Architects sometimes dream of buildings that are simply unique. If they also manage to meet increased sustainability requirements, the results may look like the island retreat created by New Zealand's Fearon Hay Architects (photo).
The complex on Waiheke Island near Auckland actually consists of three freestanding structures and a raised pool which are grouped around a central courtyard. The buildings made of rough concrete rest in a saddle that protects them from the wind, yet gives them a glorious view of Hauraki Gulf through huge, movable glass walls. Living, sleeping and working each have their separate zones. While the buildings look cool and rough-hewn, the interiors are quite the opposite: open fireplaces, leather sofas, oiled-wood floors and linen fabrics in warm colors emit an inviting atmosphere. What makes the island retreat so surprising is the way it fits into its natural surroundings and how green it is. A kind of tarpaulin on the roof collects rainwater. The thick walls provide protection from the sometimes rough weather and store heat. A solar panel system supplies the complex with electricity, and wastewater is treated on the property.
Why must houses have corners? Married couple Keisuke and Ryoko Masuda, both architects (Atelier Masuda) asked themselves the same questions and came up with something round in the form of their Rokushomaki House (photo).
The sophisticated wooden structure with its black gable and roof terrace stands out clearly, but not annoyingly, from its neighborhood of uniform single-family residences. Only a few pieces furnish the interior: Beds and closets look like they were cut out from the white-painted wooden walls. With their three-story Rokushomaki House in Kawaguchi, which reminds some critics of a wine cork or a lighthouse, the architects have managed to create an imaginative and ecologically sustainable building made of recyclable materials. The interior of the structure, which is a little less than seven meter across, shines with sophisticated geometry and surprising ideas as well. From the dining room, the residents can see the sky through an opening in the beamed ceiling. The circular stairs follow the curvature of the cylinder-shaped house, which is eight meters tall. The bathroom on the top floor opens up to the roof terrace. Weather permitting, the window can be fully opened to turn the bathtub into a small pool.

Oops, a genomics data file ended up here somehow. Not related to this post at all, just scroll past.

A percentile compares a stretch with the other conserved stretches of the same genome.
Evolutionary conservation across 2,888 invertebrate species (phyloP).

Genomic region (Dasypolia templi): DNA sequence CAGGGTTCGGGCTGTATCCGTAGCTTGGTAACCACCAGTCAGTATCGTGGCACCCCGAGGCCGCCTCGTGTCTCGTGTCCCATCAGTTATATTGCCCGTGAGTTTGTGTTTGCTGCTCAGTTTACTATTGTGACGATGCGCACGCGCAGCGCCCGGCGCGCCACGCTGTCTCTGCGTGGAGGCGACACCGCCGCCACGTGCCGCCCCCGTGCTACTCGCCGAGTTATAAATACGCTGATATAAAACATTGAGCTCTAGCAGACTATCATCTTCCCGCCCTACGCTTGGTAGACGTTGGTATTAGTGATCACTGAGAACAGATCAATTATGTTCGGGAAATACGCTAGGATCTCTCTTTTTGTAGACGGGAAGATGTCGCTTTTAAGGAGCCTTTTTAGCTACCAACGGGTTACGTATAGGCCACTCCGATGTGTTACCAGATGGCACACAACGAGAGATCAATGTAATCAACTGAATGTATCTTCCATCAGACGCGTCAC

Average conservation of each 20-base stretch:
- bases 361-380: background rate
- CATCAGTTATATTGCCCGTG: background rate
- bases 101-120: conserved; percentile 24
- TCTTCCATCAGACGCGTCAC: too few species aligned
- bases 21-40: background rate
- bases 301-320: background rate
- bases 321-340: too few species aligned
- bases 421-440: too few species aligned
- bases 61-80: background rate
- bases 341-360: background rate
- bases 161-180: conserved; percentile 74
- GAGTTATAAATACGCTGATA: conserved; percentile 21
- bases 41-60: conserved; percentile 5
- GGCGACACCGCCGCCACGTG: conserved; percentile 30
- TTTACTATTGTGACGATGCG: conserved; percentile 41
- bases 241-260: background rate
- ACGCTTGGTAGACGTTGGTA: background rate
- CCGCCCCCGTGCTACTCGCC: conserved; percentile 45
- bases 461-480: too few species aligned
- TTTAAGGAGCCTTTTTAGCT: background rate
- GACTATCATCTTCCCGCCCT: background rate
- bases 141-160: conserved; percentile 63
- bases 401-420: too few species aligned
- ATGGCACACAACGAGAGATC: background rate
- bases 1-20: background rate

The design of the Bahia House in Brazil's Salvador de Bahia was determined by the area's climate. It is largely open to the outside to provide cooling air circulation. It is arranged around a quiet courtyard with two mango trees providing additional shade. In its layout and materials, the Bahia House follows regional traditions,
which ensure that the building is environmentally optimized without the latest technologies, "green" software, technical complexity and difficult calculations. The building's layout is in line with the steady breezes blowing from the northeast – a principle that works even for a structure as large as the 700-square-meter Bahia House.
The Bahia House is a successful example of how a hundreds of years of experience from local builders can be used to keep buildings cool even when temperatures reach 40 degrees Celsius (104 degrees Fahrenheit) in the shade. Houses in Bahia traditionally feature tiled roofs and wooden ceilings. Movable wooden screens structure the interior space, but let the air circulate. These mashrabiyas, or wooden latticework screens, came originally from the Arab world and found their way to Brazil through Portugal.
For the interior furnishings, the architects of Studio MK27 selected a mix of Brazilian modernism by Sérgio Rodrigues and Carlos Motta with individual pieces from the colonial era and objects from contemporary designers. For example, the pendants above the large dining table (photo) were designed by Tom Dixon.
The view from the living room of the Shark Alley House (photo) on New Zealand's Great Barrier Island is overwhelming. The small island, which is also called Aotea in the Maori language, is located 56 miles northeast of Auckland and home to only 900 people – with no power and water utilities.
The owners of the house, which was also designed by Fearon Hay Architects, can reach their residence high above the coast via serpentine roads only with a four-track vehicle, and only by crossing an inlet when the tide is low. The "L"-shaped plan of the Shark Alley House seeks to provide protection from the weather by leaning against the hill, while on the other side being open towards the sea through large glass panels.
When the large glass doors are pushed aside in the summer (photo), the structure looks more like an open pavilion than a solid house. When the wind blows from the sea and the windows have to be closed, the residents can find shelter in an interior courtyard located between the hill and the house. Being located on a barren, lonely island, the Shark Alley House must be totally self-sustaining. Power is being generated with solar panels that are hidden in shrubbery on the mountain-facing side.
Wastewater is routed to a biological processing cycle, and rainwater is collected on the roof and stored in large tanks.